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Black Sabbath, Eleanor Friedberger, The Orb and Lee Perry 

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Black Sabbath

13

Universal

File next to: Sabbath's first six albums

Black Sabbath's 13 has been met with its share of misgivings, most notably the absence of drummer Bill Ward in the near-reunion of the original lineup. While Ward's presence is definitely missed, Rage Against the Machine's Brad Wilk performs admirably in his stead. And don't overlook the fact that the last album Black Sabbath released was 1995's abysmal Forbidden, which makes 13 a triumphant return to doom-laden glory. Ozzy Osbourne has lost some range, but still has an inimitable delivery; Tony Iommi's monolithic riffs and warp-speed solos sound great as ever, and Geezer Butler's thunderous bass makes most contemporary metalheads sound silly. Butler's lyrics also deserve mention — there are a few leaden turns of phrase, but he remains one of rock's superior moralizers. While moments might sound a bit familiar, 13 is a victory lap for the originators of the metal formula. — Collin Estes

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Eleanor Friedberger

Personal Record

Merge

File next to: Fiery Furnaces, Joan Jett

No memo was released, but it's safe to assume Fiery Furnaces are kaput. Matthew Friedberger of the brother-sister band released eight (!) improvisational albums in the course of 2011. Meanwhile, his sister Eleanor offered Last Summer that same year, which combined early '60s Shangri-Las sounds with her own brand of intellectualized high-school memoirs. Two years later, Eleanor is back with Personal Record, a tribute of sorts to 1970s-'80s Americana, composed with the help of John Wesley Harding. She manages to squeeze out some achingly beautiful pop in songs like "My Own World." The only frustration is that she's always been better at emulating Todd Rundgren than Suzi Quatro. Although skilled at imagining idealized past decades, Eleanor will provide a dazzling 21st-century sound as soon as she catches up with the rest of the world. — Loring Wirbel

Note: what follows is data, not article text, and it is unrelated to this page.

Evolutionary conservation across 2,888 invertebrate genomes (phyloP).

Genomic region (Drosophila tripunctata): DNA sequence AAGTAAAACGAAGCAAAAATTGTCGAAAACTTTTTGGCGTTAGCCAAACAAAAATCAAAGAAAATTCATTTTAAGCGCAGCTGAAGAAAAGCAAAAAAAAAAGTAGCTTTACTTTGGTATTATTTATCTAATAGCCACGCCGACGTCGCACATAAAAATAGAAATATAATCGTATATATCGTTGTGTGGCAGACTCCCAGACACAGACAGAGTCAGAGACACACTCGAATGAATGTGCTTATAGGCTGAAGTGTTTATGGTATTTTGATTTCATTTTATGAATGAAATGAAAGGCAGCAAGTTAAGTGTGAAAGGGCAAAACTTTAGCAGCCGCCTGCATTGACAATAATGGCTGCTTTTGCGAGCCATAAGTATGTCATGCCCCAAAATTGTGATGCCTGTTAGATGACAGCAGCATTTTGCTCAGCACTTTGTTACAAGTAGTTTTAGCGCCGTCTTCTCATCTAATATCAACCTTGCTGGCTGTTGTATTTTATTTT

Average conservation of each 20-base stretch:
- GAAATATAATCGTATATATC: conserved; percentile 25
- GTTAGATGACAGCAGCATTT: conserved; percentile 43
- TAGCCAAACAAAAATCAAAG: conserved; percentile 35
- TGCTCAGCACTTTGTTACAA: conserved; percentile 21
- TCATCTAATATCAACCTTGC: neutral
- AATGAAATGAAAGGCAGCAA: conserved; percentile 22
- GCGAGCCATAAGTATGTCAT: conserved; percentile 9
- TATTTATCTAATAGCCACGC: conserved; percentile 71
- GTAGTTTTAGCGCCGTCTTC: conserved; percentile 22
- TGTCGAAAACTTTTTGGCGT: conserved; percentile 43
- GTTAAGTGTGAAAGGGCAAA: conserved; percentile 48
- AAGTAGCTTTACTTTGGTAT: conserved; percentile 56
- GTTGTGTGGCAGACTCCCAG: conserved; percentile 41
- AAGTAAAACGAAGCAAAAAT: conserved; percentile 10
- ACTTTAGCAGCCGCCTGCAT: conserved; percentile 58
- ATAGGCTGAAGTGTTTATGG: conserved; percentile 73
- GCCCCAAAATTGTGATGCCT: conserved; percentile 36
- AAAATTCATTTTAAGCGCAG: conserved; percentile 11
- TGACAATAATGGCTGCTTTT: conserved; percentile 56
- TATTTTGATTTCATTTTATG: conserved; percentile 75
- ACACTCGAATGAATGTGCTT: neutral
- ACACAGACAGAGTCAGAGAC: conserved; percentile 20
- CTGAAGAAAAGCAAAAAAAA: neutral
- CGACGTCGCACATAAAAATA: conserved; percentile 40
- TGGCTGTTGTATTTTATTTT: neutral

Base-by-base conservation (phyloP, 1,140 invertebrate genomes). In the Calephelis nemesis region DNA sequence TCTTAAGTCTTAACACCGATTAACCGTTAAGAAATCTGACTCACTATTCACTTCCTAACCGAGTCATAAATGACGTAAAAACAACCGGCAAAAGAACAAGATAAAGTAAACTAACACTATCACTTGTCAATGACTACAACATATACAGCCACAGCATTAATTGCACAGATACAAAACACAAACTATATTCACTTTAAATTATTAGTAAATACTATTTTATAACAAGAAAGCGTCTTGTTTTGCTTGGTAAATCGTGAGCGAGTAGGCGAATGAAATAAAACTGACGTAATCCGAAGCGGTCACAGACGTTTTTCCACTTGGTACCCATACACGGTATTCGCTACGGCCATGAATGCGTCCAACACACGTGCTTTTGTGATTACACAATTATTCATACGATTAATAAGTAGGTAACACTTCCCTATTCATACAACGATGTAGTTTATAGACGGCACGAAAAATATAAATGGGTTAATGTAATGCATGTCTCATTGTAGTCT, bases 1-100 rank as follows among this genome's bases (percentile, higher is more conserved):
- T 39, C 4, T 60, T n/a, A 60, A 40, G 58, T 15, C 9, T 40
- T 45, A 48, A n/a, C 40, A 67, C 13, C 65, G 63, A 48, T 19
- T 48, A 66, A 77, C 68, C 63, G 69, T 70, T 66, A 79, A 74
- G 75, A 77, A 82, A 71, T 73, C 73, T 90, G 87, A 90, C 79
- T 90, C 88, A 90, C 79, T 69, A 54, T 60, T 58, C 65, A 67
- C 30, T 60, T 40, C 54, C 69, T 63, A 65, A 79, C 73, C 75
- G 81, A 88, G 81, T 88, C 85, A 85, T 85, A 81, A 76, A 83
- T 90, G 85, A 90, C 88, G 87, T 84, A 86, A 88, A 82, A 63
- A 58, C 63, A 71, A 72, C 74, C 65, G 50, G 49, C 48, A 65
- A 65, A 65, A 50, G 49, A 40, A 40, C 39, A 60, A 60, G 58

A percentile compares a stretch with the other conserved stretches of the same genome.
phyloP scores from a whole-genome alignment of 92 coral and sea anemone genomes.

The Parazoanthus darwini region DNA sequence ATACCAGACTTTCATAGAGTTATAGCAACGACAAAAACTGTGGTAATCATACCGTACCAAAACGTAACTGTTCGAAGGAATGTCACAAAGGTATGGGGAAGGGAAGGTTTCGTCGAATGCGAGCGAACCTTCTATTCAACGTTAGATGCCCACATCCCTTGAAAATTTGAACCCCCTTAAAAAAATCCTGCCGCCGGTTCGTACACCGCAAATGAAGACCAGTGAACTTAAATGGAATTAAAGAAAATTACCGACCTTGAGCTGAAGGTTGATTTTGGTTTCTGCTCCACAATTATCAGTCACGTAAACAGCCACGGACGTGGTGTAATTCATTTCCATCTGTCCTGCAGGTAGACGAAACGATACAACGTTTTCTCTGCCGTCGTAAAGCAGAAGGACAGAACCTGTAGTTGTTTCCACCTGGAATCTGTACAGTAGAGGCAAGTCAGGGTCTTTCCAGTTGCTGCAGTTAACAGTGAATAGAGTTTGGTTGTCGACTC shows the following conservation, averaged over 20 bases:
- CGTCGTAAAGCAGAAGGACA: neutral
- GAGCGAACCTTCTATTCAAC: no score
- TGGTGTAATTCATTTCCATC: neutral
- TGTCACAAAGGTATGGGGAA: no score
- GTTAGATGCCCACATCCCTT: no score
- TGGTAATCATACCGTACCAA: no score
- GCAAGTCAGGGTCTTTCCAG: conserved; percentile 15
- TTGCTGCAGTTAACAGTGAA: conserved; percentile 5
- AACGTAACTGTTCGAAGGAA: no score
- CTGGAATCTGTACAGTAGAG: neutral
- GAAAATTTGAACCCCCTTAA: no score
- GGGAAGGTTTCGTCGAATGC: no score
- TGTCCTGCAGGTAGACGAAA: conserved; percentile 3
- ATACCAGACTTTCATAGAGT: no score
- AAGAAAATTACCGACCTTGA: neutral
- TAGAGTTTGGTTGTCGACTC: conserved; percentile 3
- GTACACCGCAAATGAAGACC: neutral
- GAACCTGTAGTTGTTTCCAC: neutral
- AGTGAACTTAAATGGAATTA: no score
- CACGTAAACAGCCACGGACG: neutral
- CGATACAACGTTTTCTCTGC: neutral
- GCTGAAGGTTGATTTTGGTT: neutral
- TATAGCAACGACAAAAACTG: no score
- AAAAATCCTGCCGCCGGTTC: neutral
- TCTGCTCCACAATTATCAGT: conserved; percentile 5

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The Orb featuring Lee Scratch Perry

More Tales From the Orbservatory

The End / Cooking Vinyl

File next to: Aphex Twin, Transglobal Underground, Dub Colossus

The Orb, like Heraclitus, has made a habit of never stepping in the same river twice. But the two ambient musicians had so much fun with Lee "Scratch" Perry while recording last year's The Orbserver in the Star House, that they've returned with a second helping. Unfortunately, Round 2 comes off more like leftovers than a satisfying second meal. Make no mistake, Perry gives us hilarious songs, such as "Fussball" and "Don't Rush I." But after the first six tracks, the listener is given five instrumental reprises of the material just presented. Sometimes, an ambient dub album gets away with this by offering wildly different remixes, but these are essentially repetitions with Perry's vocal removed. As the title partially suggests, More Tales From the Orbservatory is really just an EP's worth of material from the first Orbserver effort. — Loring Wirbel

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